When this is established, in the sixteenth verse Kṛṣṇadāsa offers his obeisances to the functional Deity, Govinda. The Govinda Deity is called the functional Deity because He shows us how to serve Rādhā and Kṛṣṇa. The Madana-mohana Deity simply establishes that “I am Your eternal servant.” With Govinda, however, there is actual acceptance of service. Govinda resides eternally in Vṛndāvana. In the spiritual world of Vṛndāvana the buildings are made of touchstone, the cows are known as surabhi cows, givers of abundant milk, and the trees are known as wish-fulfilling trees, for they yield whatever one desires. In Vṛndāvana Kṛṣṇa herds the surabhi cows, and He is worshiped by hundreds and thousands of gopīs, cowherd girls, who are all goddesses of fortune. When Kṛṣṇa descends to the material world, this same Vṛndāvana descends with Him, just as an entourage accompanies an important personage. Because when Kṛṣṇa comes His land also comes, Vṛndāvana is considered to exist beyond the material world. Therefore devotees take shelter of the Vṛndāvana in India, for it is considered to be a replica of the original Vṛndāvana. Although one may complain that no kalpa-vṛkṣa, wish-fulfilling trees, exist there, when the Gosvāmīs were there, kalpa-vṛkṣa were present. It is not that one can simply go to such a tree and make demands; one must first become a devotee. The Gosvāmīs would live under a tree for one night only, and the trees would satisfy all their desires. For the common man this may all seem very wonderful, but as one makes progress in devotional service, all this can be realized.
Vṛndāvana is actually experienced as it is by persons who have stopped trying to derive pleasure from material enjoyment. “When will my mind become cleansed of all hankering for material enjoyment so I will be able to see Vṛndāvana?” one great devotee asks. The more Kṛṣṇa conscious we become and the more we advance, the more everything is revealed as spiritual. Thus Kṛṣṇadāsa Kavirāja Gosvāmī considered the Vṛndāvana in India to be as good as the Vṛndāvana in the spiritual sky, and in the sixteenth verse of the Caitanya-caritāmṛta he describes Rādhārāṇī and Kṛṣṇa as seated beneath a wish-fulfilling tree in Vṛndāvana, on a throne decorated with valuable jewels. There Kṛṣṇa’s dear gopī friends serve Rādhā and Kṛṣṇa by singing, dancing, offering betel nuts and refreshments, and decorating Their Lordships with flowers. Even today in India people decorate swinging thrones and re-create this scene during the month of July-August. Generally at that time people go to Vṛndāvana to offer their respects to the Deities there.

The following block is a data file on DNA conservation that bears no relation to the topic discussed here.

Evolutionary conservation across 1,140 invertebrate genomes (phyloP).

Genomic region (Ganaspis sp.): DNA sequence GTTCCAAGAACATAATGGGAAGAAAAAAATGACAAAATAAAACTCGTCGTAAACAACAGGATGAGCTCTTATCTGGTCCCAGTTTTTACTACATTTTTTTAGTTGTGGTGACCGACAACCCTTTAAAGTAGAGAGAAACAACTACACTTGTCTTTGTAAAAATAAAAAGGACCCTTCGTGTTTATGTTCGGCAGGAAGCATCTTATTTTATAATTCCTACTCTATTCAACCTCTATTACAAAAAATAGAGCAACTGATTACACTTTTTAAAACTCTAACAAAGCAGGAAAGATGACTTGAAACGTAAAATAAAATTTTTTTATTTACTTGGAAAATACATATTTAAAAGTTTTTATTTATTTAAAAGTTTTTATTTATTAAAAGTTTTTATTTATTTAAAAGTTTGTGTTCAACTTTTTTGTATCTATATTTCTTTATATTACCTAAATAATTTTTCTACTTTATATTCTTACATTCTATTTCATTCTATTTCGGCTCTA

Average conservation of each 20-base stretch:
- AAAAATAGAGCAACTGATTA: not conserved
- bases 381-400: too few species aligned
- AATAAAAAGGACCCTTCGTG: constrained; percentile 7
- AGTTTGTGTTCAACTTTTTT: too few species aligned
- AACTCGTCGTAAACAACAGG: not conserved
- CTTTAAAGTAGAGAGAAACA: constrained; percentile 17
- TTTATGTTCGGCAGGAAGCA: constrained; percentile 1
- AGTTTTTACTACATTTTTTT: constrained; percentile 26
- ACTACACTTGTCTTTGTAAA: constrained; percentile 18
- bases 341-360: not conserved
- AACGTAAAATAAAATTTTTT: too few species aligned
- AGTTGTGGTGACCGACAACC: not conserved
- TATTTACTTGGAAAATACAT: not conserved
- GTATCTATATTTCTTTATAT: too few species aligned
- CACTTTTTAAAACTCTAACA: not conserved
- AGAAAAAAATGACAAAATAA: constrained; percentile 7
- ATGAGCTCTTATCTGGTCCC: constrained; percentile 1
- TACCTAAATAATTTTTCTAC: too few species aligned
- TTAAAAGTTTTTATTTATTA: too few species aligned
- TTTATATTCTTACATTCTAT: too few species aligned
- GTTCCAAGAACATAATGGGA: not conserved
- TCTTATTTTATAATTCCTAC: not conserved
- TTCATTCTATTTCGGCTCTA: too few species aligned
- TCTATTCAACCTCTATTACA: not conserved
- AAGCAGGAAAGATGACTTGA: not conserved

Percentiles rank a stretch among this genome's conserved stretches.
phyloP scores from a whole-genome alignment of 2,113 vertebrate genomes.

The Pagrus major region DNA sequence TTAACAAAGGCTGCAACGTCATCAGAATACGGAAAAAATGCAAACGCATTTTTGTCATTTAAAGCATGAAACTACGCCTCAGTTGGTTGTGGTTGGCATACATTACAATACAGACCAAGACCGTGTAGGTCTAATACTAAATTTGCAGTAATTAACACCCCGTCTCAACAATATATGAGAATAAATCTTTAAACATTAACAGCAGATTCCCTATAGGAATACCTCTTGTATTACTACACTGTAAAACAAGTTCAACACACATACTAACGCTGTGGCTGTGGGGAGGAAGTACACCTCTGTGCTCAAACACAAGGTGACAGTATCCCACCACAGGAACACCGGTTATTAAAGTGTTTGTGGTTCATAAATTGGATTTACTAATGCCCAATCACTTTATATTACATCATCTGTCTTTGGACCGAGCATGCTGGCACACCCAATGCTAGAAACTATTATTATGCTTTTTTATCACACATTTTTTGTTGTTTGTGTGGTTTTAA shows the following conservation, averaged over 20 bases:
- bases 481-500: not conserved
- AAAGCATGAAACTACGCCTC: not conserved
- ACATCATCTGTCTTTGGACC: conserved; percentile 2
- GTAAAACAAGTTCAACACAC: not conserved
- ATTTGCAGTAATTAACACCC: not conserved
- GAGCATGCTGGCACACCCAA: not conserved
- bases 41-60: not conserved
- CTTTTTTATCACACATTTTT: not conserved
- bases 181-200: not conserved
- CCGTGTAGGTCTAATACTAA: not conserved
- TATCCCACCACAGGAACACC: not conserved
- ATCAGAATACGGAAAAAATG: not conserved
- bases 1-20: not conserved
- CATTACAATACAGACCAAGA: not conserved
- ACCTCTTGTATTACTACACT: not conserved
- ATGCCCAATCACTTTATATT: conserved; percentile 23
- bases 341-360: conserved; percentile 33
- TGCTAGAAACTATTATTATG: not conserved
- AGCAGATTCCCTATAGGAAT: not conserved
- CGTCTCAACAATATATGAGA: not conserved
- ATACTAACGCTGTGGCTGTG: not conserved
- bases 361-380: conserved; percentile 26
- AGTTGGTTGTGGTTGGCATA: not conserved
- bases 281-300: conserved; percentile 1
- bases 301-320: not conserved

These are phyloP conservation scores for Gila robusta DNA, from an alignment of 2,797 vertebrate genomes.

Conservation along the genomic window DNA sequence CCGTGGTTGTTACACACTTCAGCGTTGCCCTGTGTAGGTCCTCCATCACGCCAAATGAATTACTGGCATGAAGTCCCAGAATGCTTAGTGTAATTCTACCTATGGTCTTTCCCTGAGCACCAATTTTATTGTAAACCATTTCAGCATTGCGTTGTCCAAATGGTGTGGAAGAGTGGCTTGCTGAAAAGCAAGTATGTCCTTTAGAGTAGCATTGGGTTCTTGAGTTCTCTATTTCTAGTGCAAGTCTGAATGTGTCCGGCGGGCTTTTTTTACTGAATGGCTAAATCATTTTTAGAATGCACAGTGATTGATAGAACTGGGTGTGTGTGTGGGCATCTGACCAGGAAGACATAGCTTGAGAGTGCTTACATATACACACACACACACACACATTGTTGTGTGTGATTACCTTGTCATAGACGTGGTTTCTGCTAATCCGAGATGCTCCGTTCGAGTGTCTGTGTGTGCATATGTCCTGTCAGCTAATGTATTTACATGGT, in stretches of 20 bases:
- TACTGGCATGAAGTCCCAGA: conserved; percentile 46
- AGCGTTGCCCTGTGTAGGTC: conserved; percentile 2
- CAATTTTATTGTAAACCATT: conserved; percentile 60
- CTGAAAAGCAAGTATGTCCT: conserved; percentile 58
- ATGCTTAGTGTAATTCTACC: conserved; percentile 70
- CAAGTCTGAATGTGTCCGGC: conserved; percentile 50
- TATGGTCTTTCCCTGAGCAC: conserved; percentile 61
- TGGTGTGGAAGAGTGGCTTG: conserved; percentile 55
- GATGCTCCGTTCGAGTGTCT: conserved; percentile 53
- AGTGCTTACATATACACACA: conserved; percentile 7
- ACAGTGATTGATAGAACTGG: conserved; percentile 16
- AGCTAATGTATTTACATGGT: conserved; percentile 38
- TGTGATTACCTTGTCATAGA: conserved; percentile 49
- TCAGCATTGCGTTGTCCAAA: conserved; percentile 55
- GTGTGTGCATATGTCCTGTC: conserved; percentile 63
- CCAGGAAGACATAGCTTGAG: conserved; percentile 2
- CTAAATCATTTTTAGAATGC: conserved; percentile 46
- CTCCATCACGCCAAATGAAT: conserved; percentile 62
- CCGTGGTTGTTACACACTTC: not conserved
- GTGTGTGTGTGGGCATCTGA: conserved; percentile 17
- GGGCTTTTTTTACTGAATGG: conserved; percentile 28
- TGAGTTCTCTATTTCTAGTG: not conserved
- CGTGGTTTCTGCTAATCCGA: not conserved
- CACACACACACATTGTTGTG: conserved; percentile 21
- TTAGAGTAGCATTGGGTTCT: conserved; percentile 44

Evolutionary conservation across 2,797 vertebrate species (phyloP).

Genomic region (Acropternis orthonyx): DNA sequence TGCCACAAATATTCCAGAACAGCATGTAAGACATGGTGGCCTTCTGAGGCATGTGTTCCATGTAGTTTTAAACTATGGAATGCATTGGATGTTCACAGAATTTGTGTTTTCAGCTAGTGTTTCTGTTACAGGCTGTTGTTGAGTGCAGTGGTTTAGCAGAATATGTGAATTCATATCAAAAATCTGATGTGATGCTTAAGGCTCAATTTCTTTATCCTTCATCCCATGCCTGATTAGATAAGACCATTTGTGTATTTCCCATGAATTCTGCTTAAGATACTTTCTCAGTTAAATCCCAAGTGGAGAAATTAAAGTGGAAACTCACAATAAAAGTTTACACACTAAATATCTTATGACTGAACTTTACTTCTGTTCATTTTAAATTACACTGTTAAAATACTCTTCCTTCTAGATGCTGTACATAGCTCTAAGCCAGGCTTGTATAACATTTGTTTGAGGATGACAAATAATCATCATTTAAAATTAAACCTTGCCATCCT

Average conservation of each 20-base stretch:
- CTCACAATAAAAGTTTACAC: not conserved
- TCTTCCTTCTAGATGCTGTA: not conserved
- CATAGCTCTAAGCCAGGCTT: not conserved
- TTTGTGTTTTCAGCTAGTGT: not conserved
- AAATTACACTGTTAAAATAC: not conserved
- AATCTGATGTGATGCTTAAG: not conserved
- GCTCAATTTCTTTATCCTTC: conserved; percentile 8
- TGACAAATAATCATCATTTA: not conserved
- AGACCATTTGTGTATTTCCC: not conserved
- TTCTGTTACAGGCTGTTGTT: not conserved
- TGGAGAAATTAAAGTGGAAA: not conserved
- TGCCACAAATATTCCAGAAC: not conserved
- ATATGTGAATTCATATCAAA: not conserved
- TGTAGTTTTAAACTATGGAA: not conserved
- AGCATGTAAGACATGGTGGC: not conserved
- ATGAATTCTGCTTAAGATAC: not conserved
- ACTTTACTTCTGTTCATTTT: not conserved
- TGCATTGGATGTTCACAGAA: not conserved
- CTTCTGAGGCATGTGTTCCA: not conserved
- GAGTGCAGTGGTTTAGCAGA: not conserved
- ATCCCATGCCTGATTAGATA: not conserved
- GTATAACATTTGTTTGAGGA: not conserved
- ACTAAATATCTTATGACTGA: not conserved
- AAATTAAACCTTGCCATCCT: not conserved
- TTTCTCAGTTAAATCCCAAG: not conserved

Finally Kṛṣṇadāsa Kavirāja Gosvāmī offers his blessings to his readers in the name of the Gopīnātha Deity, who is Kṛṣṇa as master and proprietor of the gopīs. When Kṛṣṇa played upon his flute, all the gopīs, or cowherd girls, were attracted by the sound and left their household duties, and when they came to Him, He danced with them. These activities are all described in the Tenth Canto of Śrīmad-Bhāgavatam. These gopīs were childhood friends of Kṛṣṇa, and many were married, for in India the girls are generally married by the age of twelve. The boys, however, are not married before eighteen, so Kṛṣṇa, who was fifteen or sixteen at the time, was not married. Nonetheless, He called these girls from their homes and invited them to dance with Him. That dance is called the rāsa-līlā dance, and it is the most elevated of all the Vṛndāvana pastimes. Kṛṣṇa is therefore called Gopīnātha because He is the beloved master of the gopīs.